A chapel located within the grounds of a closed churchyard in Durham has been rediscovered and plans are now being prepared for it to be restored.

The burial ground, as part of St Nicholas’ Church located on Providence Row, has been given a makeover by the Unpaid Work Team at Durham Tees Valley Community Rehabilitation Company (DTV CRC).

DTV CRC was contacted by Alan Pepper of Carville who had just lost his mother, Edith aged 102. It was his mother and the family’s wish that she was laid to rest at the cemetery next to her husband. There have been no burials at the cemetery for over 30 years and as part of the Council’s restoration plans for the site, a team of offenders (participants) worked hard to tidy some of the overgrown plants and shrubbery. By working in partnership with Durham County Council’s Clean and Green Team, participants cleared the grounds while the Council disposed of the waste.

Mr Pepper, said: “The participants were absolutely brilliant, I can’t thank them enough. You couldn’t see the path leading up to the church as it was so overgrown but now, they have completely transformed the place. On behalf of myself and the family, we appreciate the work DTV CRC and the Council have done to enable my mother’s burial to take place.”

Since work began, DTV CRC and the Council have received praise from locals living nearby as the overgrown cemetery became a magnet for anti-social behaviour activity. Now that the site has been cleared, the number of incidents reported has dropped and the cemetery is looking tidier and more presentable.

A team of 145 participants (over 36 days and 1,252 hours worked in total) have been clearing away shrub areas, self-seeded trees, brambles and basal growth from the trees as a requirement of their Court Order to spend their time on giving something back to the local community. DTV CRC has continued to clear the area so that the chapel itself can be restored, which has now been taken on by the Greek Orthodox Church.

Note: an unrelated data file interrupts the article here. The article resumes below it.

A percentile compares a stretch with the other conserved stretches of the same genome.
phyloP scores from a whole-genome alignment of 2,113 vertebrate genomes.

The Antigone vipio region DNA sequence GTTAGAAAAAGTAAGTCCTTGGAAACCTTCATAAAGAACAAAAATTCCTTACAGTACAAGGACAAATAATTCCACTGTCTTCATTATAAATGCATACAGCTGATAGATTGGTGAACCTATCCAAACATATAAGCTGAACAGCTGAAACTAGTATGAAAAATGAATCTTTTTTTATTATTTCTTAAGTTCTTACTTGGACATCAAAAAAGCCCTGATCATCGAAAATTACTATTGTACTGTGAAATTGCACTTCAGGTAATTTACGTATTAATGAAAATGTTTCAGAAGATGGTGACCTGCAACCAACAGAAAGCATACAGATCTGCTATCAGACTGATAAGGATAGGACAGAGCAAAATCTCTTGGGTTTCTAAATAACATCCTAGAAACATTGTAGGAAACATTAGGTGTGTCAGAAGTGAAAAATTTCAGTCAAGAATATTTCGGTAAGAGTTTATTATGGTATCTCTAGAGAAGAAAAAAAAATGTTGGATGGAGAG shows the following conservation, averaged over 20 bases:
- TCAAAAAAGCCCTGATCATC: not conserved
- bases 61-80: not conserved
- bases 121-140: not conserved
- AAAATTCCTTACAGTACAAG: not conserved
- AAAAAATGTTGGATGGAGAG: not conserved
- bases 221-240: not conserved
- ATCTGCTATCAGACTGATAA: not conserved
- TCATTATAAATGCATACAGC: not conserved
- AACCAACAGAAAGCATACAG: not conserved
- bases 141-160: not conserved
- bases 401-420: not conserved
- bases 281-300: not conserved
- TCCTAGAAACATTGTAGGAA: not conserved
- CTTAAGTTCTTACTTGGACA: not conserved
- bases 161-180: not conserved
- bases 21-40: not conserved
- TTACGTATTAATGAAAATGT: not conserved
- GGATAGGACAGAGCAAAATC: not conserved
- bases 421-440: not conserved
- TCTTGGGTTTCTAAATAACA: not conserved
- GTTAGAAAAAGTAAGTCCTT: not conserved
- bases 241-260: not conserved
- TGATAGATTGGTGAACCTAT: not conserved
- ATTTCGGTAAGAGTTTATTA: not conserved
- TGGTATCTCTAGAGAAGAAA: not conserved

Martin Briscoe from Durham County Council, said: “DTV and the Unpaid Work Team has done a fantastic job. We’ve formed a really good relationship and worked with them for a number of years on smaller projects, but this is by far the biggest project we’ve delivered together. A lot has been achieved in a short space of time and demonstrates what can be gained by working in partnership.”

Ken Hounam, Unpaid Work Manager at DTV CRC, said: “When Mr Pepper contacted us and told us about his mother’s wish to be buried at the cemetery, we immediately contacted the Council and arranged for a team of participants to attend the site. It was a huge effort from the team, working in partnership with Durham County Council but we are very proud that our efforts have been recognised.”

Panos Korovessis said: “This lovely building was left to ruin and disused so we made enquiries to acquire it, pay for its restoration and use it as our Orthodox Christian chapel. We’re hoping to raise £160,000 to pay towards these costs and are working alongside Durham County Council’s planning department. DTV CRC has done a magnificent job by clearing the whole park and making it accessible again.”

Unpaid Work provides a structured programme and route for men and women to re-pay the community for the crimes they have committed. DTV CRC works in partnership with Local Authorities, community groups, charities and sports clubs to assist in keeping local amenities such as parks and footpaths clear and accessible. Members of the public can recommend other projects for the Unpaid Work teams via the DTV CRC website.